Hostname: page-component-77c89778f8-sh8wx Total loading time: 0 Render date: 2024-07-19T10:44:30.821Z Has data issue: false hasContentIssue false

SPECTRAL EVIDENCE, NON-SPECTRAL ACTS OF WITCHCRAFT, AND CONFESSION AT SALEM IN 1692

Published online by Cambridge University Press:  01 June 1997

WENDEL D. CRAKER
Affiliation:
University of Georgia

Abstract

It is commonly asserted that people were hanged at Salem on charges of spectral appearance; and the way to avoid hanging was to confess. Non-spectral acts of witchcraft are regarded as inconsequential to the outcome of the trials. Yet it was the non-spectral acts which provided the one magnet that attracted attention from the court. No one charged only with spectral appearance was even tried. The reprieves granted to confessors were the last decisions the court was allowed to make. This profile provides evidence that the standard claims about the court of oyer and terminer's use of evidence are the reverse of what actually happened, and highlights a number of patterns that have gone unremarked, requiring fresh interpretations.

Type
Research Article
Copyright
© 1997 Cambridge University Press

Access options

Get access to the full version of this content by using one of the access options below. (Log in options will check for institutional or personal access. Content may require purchase if you do not have access.)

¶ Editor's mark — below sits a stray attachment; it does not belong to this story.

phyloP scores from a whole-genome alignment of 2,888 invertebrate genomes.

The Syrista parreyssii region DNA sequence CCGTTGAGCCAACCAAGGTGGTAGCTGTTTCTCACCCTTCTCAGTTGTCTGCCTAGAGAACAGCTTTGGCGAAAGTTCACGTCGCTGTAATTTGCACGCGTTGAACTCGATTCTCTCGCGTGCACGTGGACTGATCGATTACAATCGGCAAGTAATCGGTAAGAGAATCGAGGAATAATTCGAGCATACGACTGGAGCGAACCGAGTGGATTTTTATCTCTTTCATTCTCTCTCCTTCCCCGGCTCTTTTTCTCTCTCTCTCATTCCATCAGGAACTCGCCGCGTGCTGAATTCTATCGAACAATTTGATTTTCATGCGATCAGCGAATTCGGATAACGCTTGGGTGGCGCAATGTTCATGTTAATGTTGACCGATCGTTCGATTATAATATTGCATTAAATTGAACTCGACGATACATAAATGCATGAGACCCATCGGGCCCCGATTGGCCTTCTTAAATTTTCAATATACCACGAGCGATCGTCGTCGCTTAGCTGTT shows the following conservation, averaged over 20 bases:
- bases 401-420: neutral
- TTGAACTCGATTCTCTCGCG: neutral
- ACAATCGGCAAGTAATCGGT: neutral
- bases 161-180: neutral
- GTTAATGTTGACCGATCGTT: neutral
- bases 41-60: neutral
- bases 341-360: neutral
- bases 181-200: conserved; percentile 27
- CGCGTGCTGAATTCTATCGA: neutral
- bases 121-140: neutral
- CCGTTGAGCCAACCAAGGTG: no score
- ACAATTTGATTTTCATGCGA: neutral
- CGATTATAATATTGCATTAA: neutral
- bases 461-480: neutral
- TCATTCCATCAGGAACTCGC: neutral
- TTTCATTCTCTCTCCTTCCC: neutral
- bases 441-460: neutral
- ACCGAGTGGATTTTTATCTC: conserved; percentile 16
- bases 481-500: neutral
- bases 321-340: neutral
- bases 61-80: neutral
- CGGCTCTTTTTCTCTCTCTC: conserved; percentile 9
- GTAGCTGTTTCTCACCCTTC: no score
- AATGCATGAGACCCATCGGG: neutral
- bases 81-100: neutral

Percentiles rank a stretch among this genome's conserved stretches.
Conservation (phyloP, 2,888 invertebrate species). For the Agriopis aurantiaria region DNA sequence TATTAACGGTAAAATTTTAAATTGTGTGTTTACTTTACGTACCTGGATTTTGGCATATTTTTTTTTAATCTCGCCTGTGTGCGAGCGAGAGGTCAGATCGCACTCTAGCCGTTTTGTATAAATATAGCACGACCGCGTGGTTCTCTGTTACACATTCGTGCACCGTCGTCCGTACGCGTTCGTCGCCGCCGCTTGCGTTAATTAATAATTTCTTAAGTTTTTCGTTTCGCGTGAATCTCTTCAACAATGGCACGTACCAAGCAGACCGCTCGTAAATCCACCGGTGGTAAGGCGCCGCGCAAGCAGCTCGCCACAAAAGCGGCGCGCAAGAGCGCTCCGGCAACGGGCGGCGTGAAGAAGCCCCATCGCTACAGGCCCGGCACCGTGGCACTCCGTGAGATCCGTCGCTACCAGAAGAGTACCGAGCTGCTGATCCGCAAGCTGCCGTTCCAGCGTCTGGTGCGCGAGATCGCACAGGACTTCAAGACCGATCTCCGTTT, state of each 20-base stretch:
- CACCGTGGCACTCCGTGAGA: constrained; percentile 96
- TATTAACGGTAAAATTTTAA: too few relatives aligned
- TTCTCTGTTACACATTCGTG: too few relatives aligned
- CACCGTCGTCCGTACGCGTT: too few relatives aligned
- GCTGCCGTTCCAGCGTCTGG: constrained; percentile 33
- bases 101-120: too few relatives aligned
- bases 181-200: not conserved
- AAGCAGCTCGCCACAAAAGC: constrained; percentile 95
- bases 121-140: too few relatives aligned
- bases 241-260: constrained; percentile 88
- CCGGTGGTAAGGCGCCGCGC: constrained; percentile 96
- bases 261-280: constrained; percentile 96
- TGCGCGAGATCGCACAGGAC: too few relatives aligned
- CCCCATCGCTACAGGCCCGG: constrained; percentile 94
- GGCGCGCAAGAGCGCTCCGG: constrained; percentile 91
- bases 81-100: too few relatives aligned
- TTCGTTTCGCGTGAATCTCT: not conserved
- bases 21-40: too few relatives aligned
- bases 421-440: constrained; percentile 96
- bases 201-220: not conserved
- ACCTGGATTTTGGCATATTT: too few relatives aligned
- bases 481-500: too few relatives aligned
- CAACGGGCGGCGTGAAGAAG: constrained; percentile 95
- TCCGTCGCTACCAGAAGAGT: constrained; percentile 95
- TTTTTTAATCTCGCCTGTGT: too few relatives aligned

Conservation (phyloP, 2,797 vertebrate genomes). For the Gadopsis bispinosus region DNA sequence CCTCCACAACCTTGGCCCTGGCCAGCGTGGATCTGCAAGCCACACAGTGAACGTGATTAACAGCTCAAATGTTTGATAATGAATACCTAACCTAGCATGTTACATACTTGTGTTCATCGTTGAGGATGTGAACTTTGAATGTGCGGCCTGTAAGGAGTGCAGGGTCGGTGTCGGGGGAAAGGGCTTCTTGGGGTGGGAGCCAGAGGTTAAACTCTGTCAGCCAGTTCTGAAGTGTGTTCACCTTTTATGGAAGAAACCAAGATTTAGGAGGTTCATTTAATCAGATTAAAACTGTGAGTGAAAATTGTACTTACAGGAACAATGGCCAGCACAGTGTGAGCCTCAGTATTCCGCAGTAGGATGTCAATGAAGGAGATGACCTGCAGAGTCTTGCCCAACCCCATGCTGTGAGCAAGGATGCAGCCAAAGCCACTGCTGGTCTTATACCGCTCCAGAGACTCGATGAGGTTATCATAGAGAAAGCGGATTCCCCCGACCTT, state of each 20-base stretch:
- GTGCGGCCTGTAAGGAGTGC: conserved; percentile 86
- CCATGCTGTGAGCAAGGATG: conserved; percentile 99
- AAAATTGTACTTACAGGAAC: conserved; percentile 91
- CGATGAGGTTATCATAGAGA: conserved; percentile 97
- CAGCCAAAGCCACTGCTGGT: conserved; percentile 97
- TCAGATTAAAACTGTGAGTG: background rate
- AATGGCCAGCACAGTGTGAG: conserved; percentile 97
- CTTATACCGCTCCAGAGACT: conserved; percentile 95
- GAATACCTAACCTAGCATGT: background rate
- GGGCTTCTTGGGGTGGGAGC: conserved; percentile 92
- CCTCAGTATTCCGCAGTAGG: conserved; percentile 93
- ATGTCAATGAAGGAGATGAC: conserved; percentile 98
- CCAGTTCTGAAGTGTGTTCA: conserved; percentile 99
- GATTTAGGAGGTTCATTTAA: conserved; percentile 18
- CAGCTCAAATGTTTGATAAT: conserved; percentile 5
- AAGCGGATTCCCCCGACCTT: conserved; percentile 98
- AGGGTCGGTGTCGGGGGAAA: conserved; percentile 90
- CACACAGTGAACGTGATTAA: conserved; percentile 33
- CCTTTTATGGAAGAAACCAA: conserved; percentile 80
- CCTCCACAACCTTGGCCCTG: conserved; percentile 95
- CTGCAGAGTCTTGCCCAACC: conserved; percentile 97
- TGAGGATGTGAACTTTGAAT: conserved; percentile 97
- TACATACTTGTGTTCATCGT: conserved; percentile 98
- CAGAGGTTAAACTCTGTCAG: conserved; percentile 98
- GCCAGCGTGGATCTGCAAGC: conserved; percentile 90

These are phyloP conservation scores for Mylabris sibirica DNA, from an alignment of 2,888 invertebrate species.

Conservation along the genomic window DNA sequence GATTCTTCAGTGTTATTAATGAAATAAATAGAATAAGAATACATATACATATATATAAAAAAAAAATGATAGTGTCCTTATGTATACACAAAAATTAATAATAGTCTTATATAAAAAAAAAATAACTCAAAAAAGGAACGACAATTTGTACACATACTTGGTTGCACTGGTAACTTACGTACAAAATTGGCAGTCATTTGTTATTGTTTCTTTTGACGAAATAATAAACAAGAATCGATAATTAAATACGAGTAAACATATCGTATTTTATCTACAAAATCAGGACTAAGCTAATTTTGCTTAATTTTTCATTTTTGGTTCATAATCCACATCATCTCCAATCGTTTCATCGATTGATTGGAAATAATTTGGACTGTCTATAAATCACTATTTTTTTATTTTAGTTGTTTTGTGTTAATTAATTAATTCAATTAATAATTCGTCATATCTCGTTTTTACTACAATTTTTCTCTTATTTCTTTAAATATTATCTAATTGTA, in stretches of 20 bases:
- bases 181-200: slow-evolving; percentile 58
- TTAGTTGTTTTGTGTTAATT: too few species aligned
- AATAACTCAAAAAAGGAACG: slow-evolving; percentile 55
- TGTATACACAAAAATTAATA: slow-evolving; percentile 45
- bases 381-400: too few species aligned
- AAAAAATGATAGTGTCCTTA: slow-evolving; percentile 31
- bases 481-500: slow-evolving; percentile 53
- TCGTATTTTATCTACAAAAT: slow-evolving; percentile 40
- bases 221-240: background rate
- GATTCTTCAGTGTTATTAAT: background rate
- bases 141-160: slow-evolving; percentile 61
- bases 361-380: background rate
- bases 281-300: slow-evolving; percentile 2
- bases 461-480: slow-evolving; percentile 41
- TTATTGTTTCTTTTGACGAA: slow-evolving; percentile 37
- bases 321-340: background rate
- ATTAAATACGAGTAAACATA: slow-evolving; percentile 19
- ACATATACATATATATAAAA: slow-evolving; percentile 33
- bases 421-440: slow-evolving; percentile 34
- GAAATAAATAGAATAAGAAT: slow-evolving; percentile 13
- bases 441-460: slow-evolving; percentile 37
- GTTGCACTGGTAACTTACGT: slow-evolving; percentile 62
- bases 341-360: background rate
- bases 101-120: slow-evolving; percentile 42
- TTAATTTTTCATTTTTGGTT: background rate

Footnotes

The original study, of which this is an extension, was under the direction of Barry Schwartz. Thanks also to Fred Bates, Robert Bogue, Dwight Freshley, Sandy Martin, and Ira Robinson for dialogue and commentary. Richard Weisman provided critical comments on an earlier draft of this argument. Larry Gragg's comments have shaped the outcome, and the argument is sharpened by responses of anonymous referees. The article grew, in part, out of participation in the ‘Perspectives on Witchcraft’ conference, a tercentenary observance of the Salem witchcraft trials, held in Salem, MA, June 1992, sponsored by Salem State College, the Essex Institute, et al. An abbreviated form of this argument was presented at the New England Historical Association, Waltham, Massachusetts, 23 Apr. 1994.